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To commemorate what BPA considers a 75-year partnership with the Columbia River, which is the cornerstone of BPA's relationship with the people and utilities of the Northwest, BPA releases the first video of a series detailing its history.

Seventy five years ago last month, Franklin D. Roosevelt signed the Bonneville Power Act that created the Bonneville Power Administration -- one of four federal power marketing agencies.

With that stroke of a pen Franklin D. Roosevelt unlocked the hydroelectric potential of the Columbia River, creating thousands of jobs during the Great Depression and later helping America win World War II. Roosevelt’s charge to BPA was to market the power generated by Bonneville and Grand Coulee dams at cost, an action that shaped an energy economy that’s still alive today.

For decades after the war, the river and dams have been a vital part of the Northwest’s economic engine. Today, those two dams and the associated high-voltage transmission lines have grown into the Federal Columbia River Power System, a system of 31 dams, one nuclear plant and more than 15,000 miles of transmission lines that continue to deliver low-cost electricity to the Northwest.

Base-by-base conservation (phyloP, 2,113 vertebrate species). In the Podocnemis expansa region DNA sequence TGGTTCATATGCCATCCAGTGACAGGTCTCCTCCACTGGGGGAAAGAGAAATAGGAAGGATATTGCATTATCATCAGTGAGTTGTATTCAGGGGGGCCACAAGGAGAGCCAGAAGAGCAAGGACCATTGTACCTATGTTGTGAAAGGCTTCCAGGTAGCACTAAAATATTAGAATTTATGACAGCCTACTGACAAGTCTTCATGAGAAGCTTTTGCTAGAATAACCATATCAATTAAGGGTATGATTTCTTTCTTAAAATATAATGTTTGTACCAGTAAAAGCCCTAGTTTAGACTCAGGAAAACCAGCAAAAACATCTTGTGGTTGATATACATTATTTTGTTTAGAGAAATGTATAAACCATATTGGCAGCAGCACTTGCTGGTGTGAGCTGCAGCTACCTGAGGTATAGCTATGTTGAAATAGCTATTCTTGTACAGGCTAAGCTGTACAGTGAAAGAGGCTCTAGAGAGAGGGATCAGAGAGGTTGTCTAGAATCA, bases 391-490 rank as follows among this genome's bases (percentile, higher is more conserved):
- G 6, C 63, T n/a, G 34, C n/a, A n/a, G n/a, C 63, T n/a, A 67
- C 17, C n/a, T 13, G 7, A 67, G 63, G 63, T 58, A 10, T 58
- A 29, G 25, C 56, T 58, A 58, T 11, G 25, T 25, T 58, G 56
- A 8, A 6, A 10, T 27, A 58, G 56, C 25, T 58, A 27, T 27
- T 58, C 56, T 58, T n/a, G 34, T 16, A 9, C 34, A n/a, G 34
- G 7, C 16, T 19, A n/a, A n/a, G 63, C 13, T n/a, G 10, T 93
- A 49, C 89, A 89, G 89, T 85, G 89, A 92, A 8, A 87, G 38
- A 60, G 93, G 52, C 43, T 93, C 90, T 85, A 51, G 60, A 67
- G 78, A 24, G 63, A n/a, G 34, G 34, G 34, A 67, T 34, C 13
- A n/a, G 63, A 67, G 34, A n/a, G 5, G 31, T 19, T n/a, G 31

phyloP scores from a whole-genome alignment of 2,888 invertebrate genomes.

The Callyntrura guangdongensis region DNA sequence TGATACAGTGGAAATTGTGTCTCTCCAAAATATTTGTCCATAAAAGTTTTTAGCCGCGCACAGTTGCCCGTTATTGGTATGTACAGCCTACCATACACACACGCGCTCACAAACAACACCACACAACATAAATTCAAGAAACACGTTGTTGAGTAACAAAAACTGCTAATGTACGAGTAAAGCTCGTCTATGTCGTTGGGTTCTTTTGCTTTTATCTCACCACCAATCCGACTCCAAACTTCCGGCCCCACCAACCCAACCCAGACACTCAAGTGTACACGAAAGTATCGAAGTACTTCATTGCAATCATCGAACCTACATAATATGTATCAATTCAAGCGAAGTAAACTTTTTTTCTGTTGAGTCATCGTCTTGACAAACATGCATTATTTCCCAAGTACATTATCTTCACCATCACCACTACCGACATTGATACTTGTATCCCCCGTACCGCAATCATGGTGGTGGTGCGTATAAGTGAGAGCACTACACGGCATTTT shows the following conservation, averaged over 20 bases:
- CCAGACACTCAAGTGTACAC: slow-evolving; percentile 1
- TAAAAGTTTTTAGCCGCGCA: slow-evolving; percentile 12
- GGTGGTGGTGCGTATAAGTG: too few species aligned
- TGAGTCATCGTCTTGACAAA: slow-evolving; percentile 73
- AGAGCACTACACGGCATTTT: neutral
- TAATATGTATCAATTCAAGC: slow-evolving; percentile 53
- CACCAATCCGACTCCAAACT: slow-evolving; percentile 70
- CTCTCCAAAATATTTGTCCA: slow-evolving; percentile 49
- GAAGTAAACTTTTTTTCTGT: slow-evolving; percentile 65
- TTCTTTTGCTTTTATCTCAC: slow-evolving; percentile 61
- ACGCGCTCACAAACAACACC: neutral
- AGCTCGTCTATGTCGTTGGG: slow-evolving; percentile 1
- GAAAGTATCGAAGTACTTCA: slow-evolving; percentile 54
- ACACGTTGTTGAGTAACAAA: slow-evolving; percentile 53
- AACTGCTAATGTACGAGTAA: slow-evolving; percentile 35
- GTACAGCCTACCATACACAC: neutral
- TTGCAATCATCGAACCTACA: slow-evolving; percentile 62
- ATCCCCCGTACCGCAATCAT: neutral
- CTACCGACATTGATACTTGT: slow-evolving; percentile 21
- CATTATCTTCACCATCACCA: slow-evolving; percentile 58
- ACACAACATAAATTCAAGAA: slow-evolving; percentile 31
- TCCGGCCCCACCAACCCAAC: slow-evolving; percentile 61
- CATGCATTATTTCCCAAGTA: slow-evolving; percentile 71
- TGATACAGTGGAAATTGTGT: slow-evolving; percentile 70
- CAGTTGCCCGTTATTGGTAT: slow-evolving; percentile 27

This century, the duo have been a driving force in helping BPA connect more than 4,700 megawatts of clean, carbon-free wind energy to its transmission system. We continue to work with our tribal partners and others to build one of the largest ecosystem protection and restoration programs in the world.

The first of the six-installment video series produced by the Bonneville Power Administration is “Powerhouse of Hope." The rest of series will unfold on the YouTube channel "BPA's 75th Anniversary," and chronicles BPA’s history focusing mostly on the past three decades since passage of the historic Northwest Power Act.